Size preferences and behaviors of native yellow perch foraging on invasive round gobies

Michael J. Weber, John M. Dettmers, David H. Wahl, Sergiusz J. Czesny

Research output: Contribution to journalArticlepeer-review


Predation is one of the primary mechanisms that shape aquatic food webs and predator-prey interactions are typically highly dependent on sizes of both forager and its prey. Round goby Neogobius melanostomus is a recent invader to the Great Lakes and can be an important prey item for native predators. However, predation patterns on round gobies have received limited attention. We assessed size-specific predator-prey interactions between invasive round gobies and native yellow perch Perca flavescens by comparing prey preferences for three size classes of adult yellow perch foraging on six size classes of round gobies. Small yellow perch preferred the smallest round gobies available, medium sized yellow perch increased the range of round goby sizes consumed but still preferred smaller prey, whereas large yellow perch consumed larger round gobies and excluded the smallest prey size. Yellow perch foraging behaviors indicated that intermediate sizes of round gobies were struck at most frequently and that pursuit and handling time increased whereas capture efficiency and prey profitability decreased with round goby size. Our results indicate that predator-prey interactions between yellow perch and round gobies may be size dependent and heavily influenced by capture efficiency and prey profitability.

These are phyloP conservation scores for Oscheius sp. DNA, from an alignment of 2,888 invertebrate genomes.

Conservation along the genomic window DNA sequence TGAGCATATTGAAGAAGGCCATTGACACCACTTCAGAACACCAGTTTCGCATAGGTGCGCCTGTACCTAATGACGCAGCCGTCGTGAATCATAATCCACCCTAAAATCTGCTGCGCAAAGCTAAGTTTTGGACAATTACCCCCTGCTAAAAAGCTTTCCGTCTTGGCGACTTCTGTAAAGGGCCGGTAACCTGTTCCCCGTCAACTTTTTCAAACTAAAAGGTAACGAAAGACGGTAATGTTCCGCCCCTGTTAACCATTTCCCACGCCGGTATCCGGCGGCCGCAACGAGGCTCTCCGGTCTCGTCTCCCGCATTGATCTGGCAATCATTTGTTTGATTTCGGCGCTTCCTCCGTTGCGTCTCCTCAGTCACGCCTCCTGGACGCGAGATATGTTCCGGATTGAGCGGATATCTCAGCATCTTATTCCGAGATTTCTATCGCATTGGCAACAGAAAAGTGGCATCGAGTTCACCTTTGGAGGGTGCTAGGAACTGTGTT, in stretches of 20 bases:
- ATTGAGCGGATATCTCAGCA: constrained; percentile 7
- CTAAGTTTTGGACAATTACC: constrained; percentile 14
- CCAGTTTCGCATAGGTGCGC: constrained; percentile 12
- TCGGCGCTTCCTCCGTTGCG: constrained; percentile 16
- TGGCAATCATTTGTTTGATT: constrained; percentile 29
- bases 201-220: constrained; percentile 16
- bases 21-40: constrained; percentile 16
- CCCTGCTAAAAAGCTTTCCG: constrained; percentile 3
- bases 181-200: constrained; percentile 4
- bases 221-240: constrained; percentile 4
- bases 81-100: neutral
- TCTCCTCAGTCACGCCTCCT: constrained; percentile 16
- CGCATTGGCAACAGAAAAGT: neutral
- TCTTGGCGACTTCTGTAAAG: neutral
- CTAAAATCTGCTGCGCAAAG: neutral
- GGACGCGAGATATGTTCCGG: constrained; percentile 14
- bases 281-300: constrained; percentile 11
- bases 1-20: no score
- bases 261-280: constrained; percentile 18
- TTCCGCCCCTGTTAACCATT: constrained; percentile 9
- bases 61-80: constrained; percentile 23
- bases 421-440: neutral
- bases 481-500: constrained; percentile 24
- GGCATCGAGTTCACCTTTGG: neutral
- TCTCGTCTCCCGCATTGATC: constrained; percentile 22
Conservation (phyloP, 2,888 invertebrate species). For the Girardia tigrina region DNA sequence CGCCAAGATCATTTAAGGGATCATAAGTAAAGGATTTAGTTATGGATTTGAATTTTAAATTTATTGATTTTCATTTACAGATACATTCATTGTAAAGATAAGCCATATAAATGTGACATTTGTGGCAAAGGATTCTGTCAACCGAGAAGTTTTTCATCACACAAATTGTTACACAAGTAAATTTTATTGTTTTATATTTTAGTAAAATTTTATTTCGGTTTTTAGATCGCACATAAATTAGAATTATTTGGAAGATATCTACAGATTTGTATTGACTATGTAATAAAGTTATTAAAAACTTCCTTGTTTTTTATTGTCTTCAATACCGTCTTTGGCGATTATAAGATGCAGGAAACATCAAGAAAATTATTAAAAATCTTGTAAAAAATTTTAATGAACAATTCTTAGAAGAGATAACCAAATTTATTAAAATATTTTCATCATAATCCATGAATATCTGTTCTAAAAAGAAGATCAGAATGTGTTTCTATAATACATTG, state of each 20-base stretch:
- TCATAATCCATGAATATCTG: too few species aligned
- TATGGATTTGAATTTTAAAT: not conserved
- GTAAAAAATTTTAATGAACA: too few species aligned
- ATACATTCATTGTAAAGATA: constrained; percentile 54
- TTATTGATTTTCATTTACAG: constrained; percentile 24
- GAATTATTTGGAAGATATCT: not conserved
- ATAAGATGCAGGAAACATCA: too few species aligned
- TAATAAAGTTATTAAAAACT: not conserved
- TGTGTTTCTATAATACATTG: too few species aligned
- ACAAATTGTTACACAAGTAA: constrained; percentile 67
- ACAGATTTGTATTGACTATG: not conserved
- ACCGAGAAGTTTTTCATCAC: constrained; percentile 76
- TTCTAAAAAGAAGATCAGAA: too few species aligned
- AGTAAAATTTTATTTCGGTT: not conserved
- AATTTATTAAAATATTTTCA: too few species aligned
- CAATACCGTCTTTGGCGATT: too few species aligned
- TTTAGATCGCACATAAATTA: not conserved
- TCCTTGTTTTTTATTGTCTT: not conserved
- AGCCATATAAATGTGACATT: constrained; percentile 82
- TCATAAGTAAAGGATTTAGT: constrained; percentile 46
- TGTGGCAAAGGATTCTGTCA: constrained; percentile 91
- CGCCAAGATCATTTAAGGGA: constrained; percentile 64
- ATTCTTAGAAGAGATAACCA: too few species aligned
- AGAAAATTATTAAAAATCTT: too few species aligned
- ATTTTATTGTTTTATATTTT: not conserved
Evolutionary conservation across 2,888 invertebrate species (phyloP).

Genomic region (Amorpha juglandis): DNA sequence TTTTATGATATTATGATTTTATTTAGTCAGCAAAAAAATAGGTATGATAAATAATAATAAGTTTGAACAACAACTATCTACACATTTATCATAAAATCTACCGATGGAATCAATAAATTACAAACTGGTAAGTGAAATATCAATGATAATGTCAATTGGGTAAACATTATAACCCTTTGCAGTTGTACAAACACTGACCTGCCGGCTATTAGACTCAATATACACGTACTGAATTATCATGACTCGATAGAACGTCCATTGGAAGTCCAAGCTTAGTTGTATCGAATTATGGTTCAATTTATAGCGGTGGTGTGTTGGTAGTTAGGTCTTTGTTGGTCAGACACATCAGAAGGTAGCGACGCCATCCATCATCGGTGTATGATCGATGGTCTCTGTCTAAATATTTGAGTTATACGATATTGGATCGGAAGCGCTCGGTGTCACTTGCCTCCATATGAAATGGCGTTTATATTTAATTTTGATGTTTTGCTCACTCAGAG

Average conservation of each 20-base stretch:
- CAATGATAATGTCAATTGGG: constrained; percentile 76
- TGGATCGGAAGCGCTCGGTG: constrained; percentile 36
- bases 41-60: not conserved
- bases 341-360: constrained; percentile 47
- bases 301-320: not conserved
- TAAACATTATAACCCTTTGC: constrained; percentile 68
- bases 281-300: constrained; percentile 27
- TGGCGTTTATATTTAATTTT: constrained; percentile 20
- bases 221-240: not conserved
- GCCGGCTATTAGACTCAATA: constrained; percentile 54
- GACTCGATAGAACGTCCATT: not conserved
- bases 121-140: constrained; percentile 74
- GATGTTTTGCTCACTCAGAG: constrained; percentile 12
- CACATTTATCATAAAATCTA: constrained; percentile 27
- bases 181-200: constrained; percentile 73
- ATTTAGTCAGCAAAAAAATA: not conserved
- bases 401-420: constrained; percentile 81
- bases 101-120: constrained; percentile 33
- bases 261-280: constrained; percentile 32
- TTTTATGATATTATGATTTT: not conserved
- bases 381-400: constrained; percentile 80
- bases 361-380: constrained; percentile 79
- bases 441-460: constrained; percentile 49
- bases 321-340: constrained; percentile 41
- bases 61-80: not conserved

Original languageEnglish (US)
Pages (from-to)584-587
Number of pages4
JournalJournal of Great Lakes Research
Issue number3
StatePublished - Sep 2011


  • Foraging behaviors
  • Predation
  • Prey preference
  • Prey profitability
  • Round goby
  • Yellow perch

ASJC Scopus subject areas

  • Ecology, Evolution, Behavior and Systematics
  • Aquatic Science
  • Ecology


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